Dell XPS 15 L502x RAM upgrade

Back in 2011 the Dell XPS 15 L502x offered a lot of goods considering its price. The build quality was very good and it also looked quite appealing given its competitors at that time. On the performance side there we’re a lot of options to customize the XPS up to your needs, including GeForce MX, 8GB RAM, a SSD, i7, …

I started with a more budget friendly configuration including a traditional HDD, Intel i5-2410M, 4GB RAM and Windows 7. Over the years my demand for higher performance hardware has lead me to replace the HDD with a SDD, and upgrade the RAM to 8Gb. I’ve also dropped Windows entirely in favor of Ubuntu.

I’ve now come to a point where i’m doing most of my work in Linux and so the current hardware is still decent enough to pull it all together. Though once in a while you bump into software that is only supported on Windows / MacOs and so like many of you there is a need for running software in some sort of virtual machine. For me that is VirtualBox, it’s not perfect but frankly I don’t need it all that often so I can perfectly live with it.

Since Windows10 is quite the memory hog I found that running it inside a VM would sometimes put me in the situation where I’m running out of RAM. As a result paging would kick in and performance would drop tremendously. As a quick and relatively cheap fix (at least compared buying a new machine) I decided to upgrade my RAM to 16Gb since decent kits can be found for roughly €80.

What I had:
4Gb Adata RAM 1333MHz + 4Gb Corsair ValueSelect RAM 1066MHz

What I’ve upgraded to:
2 x 8Gb Corsair Vengeance RAM 1600MHz

Note that officially this configuration is not supported by Dell because at the time this laptop was sold the 8Gb DRAM stick was non-existing.

Wether to check if the upgrade was worth the deal I ran I couple of tests using the Phoronix automated benchmark suite. Here are the results for running it native under Ubuntu 18.04 LTS:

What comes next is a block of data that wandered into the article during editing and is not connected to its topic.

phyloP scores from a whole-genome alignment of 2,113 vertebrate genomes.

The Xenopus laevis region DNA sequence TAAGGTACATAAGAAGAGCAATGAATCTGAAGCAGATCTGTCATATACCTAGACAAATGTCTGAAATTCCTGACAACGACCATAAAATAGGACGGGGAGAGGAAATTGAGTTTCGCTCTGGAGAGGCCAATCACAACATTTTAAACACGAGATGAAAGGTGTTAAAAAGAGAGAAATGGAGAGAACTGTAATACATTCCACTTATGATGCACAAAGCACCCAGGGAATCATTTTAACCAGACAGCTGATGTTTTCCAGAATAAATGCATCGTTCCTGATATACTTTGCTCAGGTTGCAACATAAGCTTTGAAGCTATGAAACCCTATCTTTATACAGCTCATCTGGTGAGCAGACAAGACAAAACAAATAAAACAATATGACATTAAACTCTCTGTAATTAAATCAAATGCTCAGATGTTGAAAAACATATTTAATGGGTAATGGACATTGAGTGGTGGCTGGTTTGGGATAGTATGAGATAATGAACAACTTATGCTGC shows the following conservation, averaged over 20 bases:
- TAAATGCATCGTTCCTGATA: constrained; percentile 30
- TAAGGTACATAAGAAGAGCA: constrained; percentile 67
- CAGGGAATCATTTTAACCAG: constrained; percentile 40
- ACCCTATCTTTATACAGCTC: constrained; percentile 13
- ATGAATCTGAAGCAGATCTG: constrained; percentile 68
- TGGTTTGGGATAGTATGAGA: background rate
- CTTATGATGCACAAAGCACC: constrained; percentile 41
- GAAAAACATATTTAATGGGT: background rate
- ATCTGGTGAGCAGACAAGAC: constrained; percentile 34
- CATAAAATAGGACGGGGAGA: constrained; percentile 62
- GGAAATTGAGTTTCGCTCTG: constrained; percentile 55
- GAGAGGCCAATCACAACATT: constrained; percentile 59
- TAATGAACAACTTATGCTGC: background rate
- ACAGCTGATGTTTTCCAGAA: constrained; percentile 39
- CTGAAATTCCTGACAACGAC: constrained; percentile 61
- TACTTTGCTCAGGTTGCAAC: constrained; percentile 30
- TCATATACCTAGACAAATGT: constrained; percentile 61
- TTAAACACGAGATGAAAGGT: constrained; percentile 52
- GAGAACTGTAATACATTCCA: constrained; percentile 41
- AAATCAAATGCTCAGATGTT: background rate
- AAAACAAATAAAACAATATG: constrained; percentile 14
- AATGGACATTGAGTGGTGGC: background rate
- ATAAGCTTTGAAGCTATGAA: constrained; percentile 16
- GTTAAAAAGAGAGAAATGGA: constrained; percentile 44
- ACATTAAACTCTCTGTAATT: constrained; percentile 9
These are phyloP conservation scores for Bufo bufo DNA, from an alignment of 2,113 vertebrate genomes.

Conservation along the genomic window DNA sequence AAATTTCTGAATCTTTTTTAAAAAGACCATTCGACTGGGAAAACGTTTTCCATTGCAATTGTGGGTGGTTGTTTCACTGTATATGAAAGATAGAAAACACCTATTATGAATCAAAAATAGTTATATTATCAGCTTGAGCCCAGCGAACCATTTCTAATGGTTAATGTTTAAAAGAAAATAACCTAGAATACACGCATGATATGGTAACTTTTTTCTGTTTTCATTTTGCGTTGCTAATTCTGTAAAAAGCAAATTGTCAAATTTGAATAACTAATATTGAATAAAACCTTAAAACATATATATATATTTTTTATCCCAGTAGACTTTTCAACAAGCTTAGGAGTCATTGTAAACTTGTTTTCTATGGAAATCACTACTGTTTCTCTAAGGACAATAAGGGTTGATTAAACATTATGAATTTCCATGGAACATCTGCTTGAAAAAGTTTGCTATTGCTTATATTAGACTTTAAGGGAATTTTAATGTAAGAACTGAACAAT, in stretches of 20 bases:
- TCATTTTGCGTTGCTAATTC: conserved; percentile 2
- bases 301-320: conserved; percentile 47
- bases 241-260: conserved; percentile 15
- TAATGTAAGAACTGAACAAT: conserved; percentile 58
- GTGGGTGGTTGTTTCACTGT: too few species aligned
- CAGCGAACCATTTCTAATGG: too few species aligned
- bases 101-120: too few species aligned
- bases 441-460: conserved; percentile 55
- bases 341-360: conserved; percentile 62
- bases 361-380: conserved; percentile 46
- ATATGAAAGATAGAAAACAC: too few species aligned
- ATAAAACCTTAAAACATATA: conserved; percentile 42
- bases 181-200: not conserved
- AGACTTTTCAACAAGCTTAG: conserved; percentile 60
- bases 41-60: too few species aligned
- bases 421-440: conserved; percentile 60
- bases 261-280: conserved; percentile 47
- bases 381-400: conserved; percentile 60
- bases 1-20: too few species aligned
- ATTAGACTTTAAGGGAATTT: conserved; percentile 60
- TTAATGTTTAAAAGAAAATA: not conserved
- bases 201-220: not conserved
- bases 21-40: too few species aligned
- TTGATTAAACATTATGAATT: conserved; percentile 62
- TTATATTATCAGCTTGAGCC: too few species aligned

nativelinux

We notice an overall system performance improvement from our RAM upgrade, though the difference is in most occasions rather small given that we’re never utilizing more than 8Gb of memory. The only performance increase can come from the lower latency RAM. Regarding the negative results in Gimp, I bet that’s an anomaly in my tests so take that results with a grain of salt.

More interestingly is to see what happens inside the VM since this is where we may run into problems. After the upgrade I was able to higher the virtual DRAM size from 5Gb to 8Gb. Note that the Intel HD3000 is used as GPU. It also uses the system DRAM which make it compete with the CPU for memory access. I also suggest not to compare these results with running them under Linux native since the Windows 10VM is running on a HDD instead. Here are the results when running the benchmark inside Windows 10 virtual machine hosted by Ubuntu 18.04LTS:

vmwindows10

chart

We can clearly see a bigger improvement here as expected. The main point of the article is that now our Windows 10 VM can take up to 8Gb RAM which at least gives us enough headroom to run some memory exhaustive applications.

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Running Doom on a i.MX6 with Yocto Linux

Although I’ve missed most of the hype around the original Doom game back in the 90’s, I did get to play it at a friends place. But it was only until I started programming that I picked it up again after reading Master’s of Doom.

When I started working on a embedded Linux device last year based on the i.MX6 processor the idea began to grow to compile Doom for our custom Linux based OS as some sort of easter egg. Unfortunately the world is real and deadlines are always too short and I had to let go of this idea. More recently however some of our dev-boards had to be archived and so I took this opportunity to take one home for a short period of time and finally get this one settled for once and for all.

One way to get it working is to setup a cross-compilation toolchain and cross-compile one of the many source ports of the doom engine. Another way would be to properly integrate it with the build of our custom Linux OS. Since we’re using Yocto to build our image the idea was to create a separate meta-layer that includes everything you need. You can find the meta-layer at github/geoffrey-vl/meta-doom.

Initially I started integrating the prboom engine. I found out that the out-of-three build  wasn’t working so well and I’ve bumped into some other issues’s as well. I had more luck using chocolate-doom which is better maintained. Chocolate-doom only recently switched over to using the SDL2 library so to be on the safe side I went to the latest version that runs on SDL(1). The game engine also requires libsdl-net which is currently not available in the official yocto repo’s. Luck was on my side when I bumped into a working libsdl-net recipe through google-search.